Practical reasons are potentially both explanatory and justificatory: They determine what a person should do, but also explain his or her actions (if he or she acts for those reasons). But as explanation must appeal to an agent's motives (or desires), reasons have to be suitably linked to those. Desires, in turn, are not (ultimately) the product of reasons. Therefore, in order to be explanatorily relevant, a person's reasons must be based on his or her given desires. A person has a reason to ϕ, if he or she can reach the conclusion to ϕ by a sound deliberative route starting from his or her given desires (Williams 1989).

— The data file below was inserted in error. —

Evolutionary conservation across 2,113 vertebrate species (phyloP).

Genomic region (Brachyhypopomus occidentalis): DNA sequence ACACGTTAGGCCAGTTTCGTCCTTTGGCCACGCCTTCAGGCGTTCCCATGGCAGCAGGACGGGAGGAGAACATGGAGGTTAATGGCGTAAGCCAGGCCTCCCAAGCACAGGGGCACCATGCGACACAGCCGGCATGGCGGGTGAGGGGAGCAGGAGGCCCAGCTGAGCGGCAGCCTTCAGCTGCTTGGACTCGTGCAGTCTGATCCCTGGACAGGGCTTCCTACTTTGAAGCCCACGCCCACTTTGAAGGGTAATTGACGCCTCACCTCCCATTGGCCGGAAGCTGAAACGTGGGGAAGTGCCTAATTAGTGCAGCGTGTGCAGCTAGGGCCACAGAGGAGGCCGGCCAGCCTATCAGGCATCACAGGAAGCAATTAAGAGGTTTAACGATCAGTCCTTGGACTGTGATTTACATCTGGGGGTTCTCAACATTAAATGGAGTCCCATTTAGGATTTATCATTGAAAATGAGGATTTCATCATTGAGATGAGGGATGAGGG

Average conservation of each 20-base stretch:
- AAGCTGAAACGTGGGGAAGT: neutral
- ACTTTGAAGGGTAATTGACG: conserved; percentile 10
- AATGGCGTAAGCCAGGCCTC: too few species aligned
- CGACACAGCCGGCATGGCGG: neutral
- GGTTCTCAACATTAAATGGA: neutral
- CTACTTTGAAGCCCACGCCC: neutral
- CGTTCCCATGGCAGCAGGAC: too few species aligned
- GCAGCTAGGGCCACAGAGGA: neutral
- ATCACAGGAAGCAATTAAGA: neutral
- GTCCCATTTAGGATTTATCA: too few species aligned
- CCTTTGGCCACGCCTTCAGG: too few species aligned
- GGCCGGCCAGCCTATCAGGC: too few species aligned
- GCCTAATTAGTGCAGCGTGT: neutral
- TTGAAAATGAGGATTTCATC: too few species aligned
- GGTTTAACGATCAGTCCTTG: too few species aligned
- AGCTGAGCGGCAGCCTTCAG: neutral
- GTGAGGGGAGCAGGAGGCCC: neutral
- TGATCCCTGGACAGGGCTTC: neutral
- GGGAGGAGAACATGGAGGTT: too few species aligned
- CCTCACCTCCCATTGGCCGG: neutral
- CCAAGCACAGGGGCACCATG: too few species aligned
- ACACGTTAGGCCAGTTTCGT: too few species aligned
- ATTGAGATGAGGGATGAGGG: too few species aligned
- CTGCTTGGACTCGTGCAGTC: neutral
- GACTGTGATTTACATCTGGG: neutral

Desires, Williams explains, need not be conceived narrowly. The term applies to a whole array of states of a very different kind comprising a person's projects, commitments, and loyalties. Desire is simply a term of art that can be used to refer to all motivationally relevant attitudes. It follows that a person has reason to act in a certain way only if he or she happens to have an appropriate desire: a desire that will be satisfied if he or she acts accordingly, provided the desire is not based on false belief and formed on the basis of correct information about the relevant facts. Therefore a person's reasons do not exist independently of his or her psychological states.